The regulation of consumer credit remains a priority for the FCA.  It has a wide ranging scope of work where it has identified actual or potential consumer detriment.  Some of the key initiatives are set out below, however other work is also ongoing in relation to areas such as 0% credit card deals and work on quotation searches.  

Staff incentives, remuneration and performance management

Having completed their thematic review into the nature of staff incentives, remuneration and performance management in the consumer credit market, the FCA has identified concerns with a significant proportion of firms from the sample.  In particular they found that:

  • firm practices were likely to encourage high pressure sales or collections;
  • controls were inadequate or ineffective; and
  • firms did not understand the risks that their incentive schemes posed and what controls were needed to mitigate those risks.

In light of its findings, the FCA consulted on a proposed new rule and guidance.  The rule would require firms to put in place adequate arrangements to detect and manage any risk of non-compliance with their regulatory obligations arising from their remuneration or performance management practices.  The Handbook guidance will help firms understand the purpose of the new rule.  In addition, the FCA is also consulting on new non-Handbook guidance which will provide more detailed assistance, for example by setting out examples of good and poor practice. We await the FCA’s policy statement which is expected in March 2018.

Retained provisions of the Consumer Credit Act

As part of the transfer of regulation, Parliament repealed some provisions of the Consumer Credit Act 1974 and some of these were replaced by FCA rules.  The FCA was required to undertake a review in relation to the remaining CCA provisions and to report on this to the Treasury by 1 April 2019, including any recommendations for change.

Review of the High Cost Short Term Credit price cap

The FCA is reviewing the HCSTC price cap that came into force in January 2015, looking specifically at whether consumers excluded from credit as a result of the price cap are turning to illegal money lenders.  The FCA has published an update on progress indicating the further work it is doing including consulting on proposals towards the end of 2018.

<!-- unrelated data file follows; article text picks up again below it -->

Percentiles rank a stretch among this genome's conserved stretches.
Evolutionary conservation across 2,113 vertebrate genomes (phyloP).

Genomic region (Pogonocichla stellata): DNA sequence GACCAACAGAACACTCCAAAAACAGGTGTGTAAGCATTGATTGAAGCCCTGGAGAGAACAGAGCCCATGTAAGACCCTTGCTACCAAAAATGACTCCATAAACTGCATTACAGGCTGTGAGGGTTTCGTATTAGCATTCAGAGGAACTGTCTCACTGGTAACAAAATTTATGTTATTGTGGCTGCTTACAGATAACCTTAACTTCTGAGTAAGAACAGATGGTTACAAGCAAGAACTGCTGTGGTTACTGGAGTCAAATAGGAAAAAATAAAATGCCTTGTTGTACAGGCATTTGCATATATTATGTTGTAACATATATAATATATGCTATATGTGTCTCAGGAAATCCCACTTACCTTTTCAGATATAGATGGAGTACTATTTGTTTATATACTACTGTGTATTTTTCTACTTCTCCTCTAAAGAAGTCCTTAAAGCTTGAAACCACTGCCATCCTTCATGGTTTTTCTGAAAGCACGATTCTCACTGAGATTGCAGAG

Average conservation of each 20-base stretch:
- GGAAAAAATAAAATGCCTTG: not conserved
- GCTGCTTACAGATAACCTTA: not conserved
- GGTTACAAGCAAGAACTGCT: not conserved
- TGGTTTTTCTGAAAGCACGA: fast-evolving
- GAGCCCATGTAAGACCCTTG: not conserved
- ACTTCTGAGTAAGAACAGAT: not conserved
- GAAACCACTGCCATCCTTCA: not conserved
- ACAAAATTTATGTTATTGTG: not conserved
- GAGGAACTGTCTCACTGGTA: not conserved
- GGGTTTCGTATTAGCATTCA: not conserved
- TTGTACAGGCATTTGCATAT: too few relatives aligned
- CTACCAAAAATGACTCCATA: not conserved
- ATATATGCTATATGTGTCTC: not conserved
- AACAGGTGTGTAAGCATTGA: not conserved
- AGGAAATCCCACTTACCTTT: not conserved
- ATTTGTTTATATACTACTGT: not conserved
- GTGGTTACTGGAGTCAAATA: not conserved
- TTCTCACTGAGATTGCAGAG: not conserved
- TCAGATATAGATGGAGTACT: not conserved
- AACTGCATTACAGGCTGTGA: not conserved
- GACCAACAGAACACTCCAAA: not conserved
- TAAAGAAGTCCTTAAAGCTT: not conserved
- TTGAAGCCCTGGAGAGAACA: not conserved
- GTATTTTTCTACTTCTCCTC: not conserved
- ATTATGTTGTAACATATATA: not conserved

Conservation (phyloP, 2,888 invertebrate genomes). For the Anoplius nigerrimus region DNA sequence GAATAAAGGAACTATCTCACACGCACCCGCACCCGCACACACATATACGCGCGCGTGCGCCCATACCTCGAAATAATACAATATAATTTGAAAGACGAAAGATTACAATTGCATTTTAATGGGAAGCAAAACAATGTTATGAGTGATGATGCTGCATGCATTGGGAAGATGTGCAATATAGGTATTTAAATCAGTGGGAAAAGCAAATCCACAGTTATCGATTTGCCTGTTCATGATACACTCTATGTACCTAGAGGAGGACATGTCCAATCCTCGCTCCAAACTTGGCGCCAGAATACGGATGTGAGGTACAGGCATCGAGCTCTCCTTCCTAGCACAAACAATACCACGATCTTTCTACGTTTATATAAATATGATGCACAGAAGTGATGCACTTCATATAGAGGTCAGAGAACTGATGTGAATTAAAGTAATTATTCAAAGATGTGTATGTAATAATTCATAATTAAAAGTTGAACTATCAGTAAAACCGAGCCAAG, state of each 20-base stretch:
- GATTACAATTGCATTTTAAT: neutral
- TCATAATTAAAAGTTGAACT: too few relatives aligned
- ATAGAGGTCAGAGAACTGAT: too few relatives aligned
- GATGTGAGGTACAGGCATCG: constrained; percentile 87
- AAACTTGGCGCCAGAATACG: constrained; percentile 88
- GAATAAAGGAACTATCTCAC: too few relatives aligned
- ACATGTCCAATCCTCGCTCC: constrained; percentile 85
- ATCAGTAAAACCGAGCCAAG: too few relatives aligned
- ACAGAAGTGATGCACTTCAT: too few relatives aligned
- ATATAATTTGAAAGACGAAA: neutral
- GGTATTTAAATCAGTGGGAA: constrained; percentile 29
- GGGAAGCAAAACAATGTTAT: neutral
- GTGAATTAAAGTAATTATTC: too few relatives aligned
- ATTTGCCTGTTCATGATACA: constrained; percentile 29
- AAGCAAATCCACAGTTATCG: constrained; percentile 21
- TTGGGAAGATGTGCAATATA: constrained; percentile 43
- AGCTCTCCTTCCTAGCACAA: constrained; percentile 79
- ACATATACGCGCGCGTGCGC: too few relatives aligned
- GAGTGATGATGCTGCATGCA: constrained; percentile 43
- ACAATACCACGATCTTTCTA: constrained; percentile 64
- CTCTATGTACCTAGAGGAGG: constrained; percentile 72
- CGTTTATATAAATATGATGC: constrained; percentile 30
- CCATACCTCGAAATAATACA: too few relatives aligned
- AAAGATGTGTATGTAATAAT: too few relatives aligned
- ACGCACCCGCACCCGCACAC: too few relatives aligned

Final rules on persistent credit card debt

Final rules to address FCA concerns about the scale and persistent nature of some customer’s credit card debt have now been published in Policy Statement 18/4.  Included in this is a requirement for firms to tell customers about the potential implications of continuing low repayments, including the possibility that their account may be suspended and the ensuring impact on their credit file.   The FCA also state that they expect three to fours years to be a reasonable timeframe for customers to repay, a period slightly longer than this may be reasonable but in exceptional circumstances and where this results in no additional cost to the customer. The general expectation, though, is that if the debt cannot be repaid over this period, it is appropriate to give forbearance.  The final rules come into force on 1 March 2018 but firms have until 1 September 2018 to comply.

Assessing creditworthiness

The FCA has published a consultation paper that proposes changes to its requirements on assessing creditworthiness and we expect new rules in the summer of 2018.

How we can help

Bovill have worked with a wide range of consumer credit firms, ranging from banks to brewery companies, payday lenders to technology companies and rent-to-own firms to estate agencies.   We can help with FCA authorisations, regulatory gap analyses and health checks, regulatory training and other regulatory change projects.  Give us a call.

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